Since opening in 1908, the Andrew Carnegie-designated library, which originally included the library’s gallery, reading room and rotunda, received its first addition of a men’s smoking room in 1926. Then came a designated children’s room in 1938 followed by expansions in 1950 and 1978. While current patrons still use some of the same tables and chairs that were there since 1908, somewhere along the way the original Douglas fir floor was covered with carpet while the building’s interior stained wood and arches were covered with paint. The original chandeliers somehow disappeared.
Yet the gallery portion that Carnegie helped fund remained. Carnegie was an industrialist who made his riches in the American steel industry. Later in his life his philanthropic efforts included the establishment of public libraries throughout the United States. The P.G. Library is the only Carnegie building in this region that continues to function as a public library.
Silveria said that when he became director three years ago, the library was well used and crowded. He and others overseeing the library examined what needed to be done to accommodate users but also to reclaim its original character. “We have a lot of visitors — the average is 500 in a day,” said Silveria. “So it’s just time to refresh things.” That means new carpet, paint, renovated restrooms and restoring wood where it’s needed. While the outside painting and landscaping began in the summer of 2015, the Nancy and Steve Hauk gallery has also been completed. But everything else — other than the American Disabilities Act updates, including a wheelchair lift by the library’s back door and an access ramp by an exit door — are underway. Silveria said other interior work should begin at the first of the year and may take a few months to complete since it will be done in phases so the library can be open through most of the construction. All of the renovations are now possible because of the recent approval by the P.G. City Council of an agreement between the Pacific Grove Public Library Foundation and Friends of the Pacific Grove Public Library to accept funds that had been raised to support building upgrades.
“The library is something that P.G. people treasure,” said Susan Steele, president of Friends of the Library. “It’s so interwoven with the community. It’s a place that everyone uses. It’s the only place that people go to that’s free.” Steele said that the completed gallery will serve as an example of what they want the rest of the Carnegie section of the library to look like. Since 1974, the volunteer-based nonprofit that Steele presides over has helped to keep the library alive. The organization, which includes a board of 12 and 430 members, has made an annual commitment to the library of $35,000 to $40,000 for books and materials and $5,000 for children’s programs. “Friends of the Library has been the single reliable source for books and materials that the library has been using for the last six to seven years,” said Steele. The city of Pacific Grove provides for the library’s basic operating costs. Now, as part of the renovation, Steele and her bevy of volunteers are also overseeing the creation of three replica chandeliers that are modeled after the originals that once hung. That’s while they prepare for an upcoming art exhibition and juried art show that will take place in the library’s gallery in early October. “But we don’t want to hang them (the chandeliers) until the rest of the renewal is done,” said Steele.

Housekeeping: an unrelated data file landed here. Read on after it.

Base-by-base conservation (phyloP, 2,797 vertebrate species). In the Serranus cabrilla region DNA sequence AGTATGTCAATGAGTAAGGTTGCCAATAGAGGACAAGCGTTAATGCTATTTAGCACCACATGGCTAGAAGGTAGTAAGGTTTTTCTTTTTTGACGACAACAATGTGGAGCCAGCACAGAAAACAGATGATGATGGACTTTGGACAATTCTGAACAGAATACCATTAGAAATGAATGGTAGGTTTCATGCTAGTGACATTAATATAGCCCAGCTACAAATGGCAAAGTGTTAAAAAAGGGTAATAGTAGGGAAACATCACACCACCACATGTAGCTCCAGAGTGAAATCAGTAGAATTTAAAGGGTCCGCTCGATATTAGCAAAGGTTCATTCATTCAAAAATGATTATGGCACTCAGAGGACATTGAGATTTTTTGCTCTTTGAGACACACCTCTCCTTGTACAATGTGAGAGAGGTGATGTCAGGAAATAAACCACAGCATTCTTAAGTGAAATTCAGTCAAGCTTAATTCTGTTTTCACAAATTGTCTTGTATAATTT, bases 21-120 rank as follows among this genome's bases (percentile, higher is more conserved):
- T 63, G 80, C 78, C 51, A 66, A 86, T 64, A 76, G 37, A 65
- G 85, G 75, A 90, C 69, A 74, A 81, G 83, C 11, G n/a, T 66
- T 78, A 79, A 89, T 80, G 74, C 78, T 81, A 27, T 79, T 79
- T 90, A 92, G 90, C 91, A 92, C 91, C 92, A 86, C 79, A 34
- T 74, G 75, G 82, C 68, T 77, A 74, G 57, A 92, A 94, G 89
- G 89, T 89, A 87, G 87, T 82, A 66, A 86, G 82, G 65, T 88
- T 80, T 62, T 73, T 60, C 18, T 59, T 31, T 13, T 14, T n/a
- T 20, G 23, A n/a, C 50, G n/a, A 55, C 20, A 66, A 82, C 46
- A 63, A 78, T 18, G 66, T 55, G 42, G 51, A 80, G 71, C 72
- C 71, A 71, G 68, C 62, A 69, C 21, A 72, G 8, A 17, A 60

“It’s really a great project and it’s going to bring back the feel of this building,” said Silveria. “Our goal is to really make it seem like opening day 1908.”
If you’ve spent any time in the Pacific Grove Library this past month, you probably noticed the beer mugs and steins for sale in a display case. Or maybe you bought one, since they have been practically flying out of the Library.
The mug and stein collection donated by Russell and Reitha Weeks will generate roughly $200 in support for the P.G. Library. If you have a collection of interesting and gently-used items that can fit in one of the display cases, consider donating them to the Friends so their sale can keep the Library healthy. It’s definitely a win/win situation.
Oh, and we still have a few mugs for sale from $5-$10. Come and buy one before they're all gone. The Friends thank Russell and Reitha Weeks for their generous donation and for giving us a fundraising idea we hadn't thought of before.